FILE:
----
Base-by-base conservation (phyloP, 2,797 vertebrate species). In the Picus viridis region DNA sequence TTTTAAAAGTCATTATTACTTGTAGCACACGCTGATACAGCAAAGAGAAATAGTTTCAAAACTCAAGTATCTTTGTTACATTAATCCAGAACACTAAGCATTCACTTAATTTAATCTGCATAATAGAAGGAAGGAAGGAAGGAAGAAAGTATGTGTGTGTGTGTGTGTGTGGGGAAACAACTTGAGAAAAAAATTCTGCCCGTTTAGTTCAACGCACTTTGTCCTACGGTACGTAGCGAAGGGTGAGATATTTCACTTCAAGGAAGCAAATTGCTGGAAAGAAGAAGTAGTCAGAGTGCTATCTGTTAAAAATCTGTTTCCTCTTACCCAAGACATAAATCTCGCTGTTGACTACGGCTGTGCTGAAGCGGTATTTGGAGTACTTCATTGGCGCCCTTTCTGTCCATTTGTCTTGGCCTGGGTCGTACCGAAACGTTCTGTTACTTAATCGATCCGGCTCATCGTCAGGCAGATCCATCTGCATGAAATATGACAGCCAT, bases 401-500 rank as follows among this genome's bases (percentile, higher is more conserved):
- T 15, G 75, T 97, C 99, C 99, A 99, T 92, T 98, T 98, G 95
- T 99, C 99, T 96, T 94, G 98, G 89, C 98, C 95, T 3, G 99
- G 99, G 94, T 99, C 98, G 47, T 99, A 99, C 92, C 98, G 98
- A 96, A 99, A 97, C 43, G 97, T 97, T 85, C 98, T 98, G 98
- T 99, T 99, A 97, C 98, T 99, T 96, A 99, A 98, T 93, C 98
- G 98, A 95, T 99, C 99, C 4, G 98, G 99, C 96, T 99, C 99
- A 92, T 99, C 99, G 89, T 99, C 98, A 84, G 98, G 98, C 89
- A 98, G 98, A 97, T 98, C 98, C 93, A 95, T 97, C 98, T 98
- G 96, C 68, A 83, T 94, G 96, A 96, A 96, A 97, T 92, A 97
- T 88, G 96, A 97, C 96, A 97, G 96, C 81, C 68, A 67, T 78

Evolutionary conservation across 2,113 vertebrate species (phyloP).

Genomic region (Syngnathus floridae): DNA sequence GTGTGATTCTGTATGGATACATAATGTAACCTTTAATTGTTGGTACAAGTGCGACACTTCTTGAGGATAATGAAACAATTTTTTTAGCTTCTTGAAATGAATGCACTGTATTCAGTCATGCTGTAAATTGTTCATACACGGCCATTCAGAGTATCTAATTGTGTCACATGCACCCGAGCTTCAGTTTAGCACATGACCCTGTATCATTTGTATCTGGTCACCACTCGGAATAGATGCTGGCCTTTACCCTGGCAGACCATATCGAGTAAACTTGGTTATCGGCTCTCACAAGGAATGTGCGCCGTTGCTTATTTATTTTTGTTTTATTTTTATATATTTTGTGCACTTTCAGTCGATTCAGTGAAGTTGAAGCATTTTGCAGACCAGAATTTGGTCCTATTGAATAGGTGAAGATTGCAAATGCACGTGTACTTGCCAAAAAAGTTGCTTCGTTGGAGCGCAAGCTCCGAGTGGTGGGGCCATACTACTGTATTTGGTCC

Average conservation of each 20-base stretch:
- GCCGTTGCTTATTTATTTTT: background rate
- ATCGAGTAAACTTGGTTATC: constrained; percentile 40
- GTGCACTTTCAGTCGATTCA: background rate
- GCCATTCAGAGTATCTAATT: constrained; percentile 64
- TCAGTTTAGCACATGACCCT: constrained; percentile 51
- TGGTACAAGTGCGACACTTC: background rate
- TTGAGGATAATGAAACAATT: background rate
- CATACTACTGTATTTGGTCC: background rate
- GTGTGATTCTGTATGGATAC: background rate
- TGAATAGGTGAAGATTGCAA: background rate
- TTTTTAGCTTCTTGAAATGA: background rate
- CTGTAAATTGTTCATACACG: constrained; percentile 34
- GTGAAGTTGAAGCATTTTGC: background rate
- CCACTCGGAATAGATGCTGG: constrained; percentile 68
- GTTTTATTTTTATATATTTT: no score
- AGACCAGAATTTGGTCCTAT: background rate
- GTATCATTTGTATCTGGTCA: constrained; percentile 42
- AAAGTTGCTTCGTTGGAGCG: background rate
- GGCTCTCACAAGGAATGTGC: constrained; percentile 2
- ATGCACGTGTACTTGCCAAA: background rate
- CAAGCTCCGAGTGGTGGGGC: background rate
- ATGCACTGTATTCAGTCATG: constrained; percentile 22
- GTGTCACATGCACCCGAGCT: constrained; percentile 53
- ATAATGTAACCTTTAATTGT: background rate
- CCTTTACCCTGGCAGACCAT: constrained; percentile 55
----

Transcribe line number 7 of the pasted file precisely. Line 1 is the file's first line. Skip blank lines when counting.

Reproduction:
- G 98, A 95, T 99, C 99, C 4, G 98, G 99, C 96, T 99, C 99